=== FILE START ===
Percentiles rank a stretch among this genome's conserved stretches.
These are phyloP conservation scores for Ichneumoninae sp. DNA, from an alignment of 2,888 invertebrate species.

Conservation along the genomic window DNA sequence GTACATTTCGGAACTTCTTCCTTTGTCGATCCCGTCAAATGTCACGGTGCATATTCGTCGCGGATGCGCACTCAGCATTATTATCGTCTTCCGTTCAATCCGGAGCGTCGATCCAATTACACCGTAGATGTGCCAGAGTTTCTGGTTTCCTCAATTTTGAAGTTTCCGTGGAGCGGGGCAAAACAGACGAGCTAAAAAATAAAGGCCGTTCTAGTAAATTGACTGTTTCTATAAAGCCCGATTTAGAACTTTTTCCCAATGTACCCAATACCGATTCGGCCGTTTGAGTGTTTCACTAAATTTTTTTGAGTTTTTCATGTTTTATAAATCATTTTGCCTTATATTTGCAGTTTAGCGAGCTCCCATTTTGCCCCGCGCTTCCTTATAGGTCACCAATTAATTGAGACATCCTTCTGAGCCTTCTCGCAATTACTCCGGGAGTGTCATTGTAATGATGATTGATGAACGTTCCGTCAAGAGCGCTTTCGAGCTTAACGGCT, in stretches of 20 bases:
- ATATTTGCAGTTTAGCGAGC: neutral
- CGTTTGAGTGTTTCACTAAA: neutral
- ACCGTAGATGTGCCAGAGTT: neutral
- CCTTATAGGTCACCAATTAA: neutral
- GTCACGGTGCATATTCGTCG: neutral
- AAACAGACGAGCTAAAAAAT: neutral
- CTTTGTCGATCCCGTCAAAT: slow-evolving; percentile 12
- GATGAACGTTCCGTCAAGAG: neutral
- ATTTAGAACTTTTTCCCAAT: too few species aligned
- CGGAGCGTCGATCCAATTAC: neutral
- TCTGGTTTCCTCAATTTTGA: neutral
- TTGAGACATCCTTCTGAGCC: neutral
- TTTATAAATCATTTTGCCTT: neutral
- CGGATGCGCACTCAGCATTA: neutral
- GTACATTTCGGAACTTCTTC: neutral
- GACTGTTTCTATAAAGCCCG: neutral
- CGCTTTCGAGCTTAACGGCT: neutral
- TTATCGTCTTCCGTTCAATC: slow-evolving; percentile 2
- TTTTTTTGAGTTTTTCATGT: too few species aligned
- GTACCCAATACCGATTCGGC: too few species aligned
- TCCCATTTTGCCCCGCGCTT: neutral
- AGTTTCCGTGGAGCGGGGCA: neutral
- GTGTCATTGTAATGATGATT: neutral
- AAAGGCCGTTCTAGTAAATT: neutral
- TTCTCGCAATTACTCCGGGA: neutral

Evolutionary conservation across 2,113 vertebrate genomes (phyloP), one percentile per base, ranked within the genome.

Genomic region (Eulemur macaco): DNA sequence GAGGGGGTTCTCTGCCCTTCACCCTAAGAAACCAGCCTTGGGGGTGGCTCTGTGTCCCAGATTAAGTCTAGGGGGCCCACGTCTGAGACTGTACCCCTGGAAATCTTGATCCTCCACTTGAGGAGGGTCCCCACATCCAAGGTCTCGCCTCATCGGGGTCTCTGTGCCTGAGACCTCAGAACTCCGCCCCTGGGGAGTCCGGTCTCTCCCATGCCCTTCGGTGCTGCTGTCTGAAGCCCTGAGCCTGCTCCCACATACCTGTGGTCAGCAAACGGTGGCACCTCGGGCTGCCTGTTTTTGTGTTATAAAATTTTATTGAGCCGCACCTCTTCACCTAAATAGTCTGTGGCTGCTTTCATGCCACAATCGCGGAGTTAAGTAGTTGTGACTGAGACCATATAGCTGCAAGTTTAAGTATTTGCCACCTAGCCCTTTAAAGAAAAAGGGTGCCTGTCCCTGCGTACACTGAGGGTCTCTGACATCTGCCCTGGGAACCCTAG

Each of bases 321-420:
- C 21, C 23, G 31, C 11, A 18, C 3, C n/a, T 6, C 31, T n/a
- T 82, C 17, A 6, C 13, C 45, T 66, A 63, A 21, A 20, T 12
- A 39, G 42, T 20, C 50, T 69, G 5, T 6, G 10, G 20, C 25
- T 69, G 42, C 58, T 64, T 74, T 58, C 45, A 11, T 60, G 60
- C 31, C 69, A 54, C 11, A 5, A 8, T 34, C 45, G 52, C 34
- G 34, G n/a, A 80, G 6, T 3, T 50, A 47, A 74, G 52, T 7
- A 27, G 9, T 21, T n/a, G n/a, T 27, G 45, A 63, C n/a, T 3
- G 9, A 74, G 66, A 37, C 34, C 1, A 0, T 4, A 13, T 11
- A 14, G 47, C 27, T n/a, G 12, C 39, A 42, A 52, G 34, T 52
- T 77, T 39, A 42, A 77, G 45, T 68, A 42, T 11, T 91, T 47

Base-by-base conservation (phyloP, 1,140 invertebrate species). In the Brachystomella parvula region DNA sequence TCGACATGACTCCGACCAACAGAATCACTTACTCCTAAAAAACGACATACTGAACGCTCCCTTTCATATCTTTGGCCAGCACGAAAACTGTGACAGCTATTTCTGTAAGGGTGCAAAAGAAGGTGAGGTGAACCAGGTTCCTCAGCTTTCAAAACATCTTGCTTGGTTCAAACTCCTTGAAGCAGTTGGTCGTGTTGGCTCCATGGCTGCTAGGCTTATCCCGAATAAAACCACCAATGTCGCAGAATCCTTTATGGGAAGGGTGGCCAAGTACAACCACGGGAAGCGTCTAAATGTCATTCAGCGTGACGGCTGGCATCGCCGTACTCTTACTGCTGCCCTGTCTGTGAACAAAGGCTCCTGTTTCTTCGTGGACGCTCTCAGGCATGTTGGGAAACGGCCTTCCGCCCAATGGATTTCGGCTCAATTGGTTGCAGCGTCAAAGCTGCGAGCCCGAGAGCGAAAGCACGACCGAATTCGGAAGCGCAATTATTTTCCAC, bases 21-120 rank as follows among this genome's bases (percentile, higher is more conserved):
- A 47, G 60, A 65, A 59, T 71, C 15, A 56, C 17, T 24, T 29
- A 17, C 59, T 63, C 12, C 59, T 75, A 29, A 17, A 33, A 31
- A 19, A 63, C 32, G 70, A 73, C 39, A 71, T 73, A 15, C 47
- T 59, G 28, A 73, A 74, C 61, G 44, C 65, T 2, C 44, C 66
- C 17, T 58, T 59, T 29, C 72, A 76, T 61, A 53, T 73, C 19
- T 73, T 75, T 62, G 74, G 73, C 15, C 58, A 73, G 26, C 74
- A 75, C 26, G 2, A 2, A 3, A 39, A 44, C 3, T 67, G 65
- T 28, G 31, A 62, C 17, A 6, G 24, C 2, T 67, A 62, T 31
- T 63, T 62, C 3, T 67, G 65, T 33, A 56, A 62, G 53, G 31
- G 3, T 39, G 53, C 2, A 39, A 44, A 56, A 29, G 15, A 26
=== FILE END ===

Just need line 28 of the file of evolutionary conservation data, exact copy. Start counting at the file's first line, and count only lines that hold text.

- TTCTCGCAATTACTCCGGGA: neutral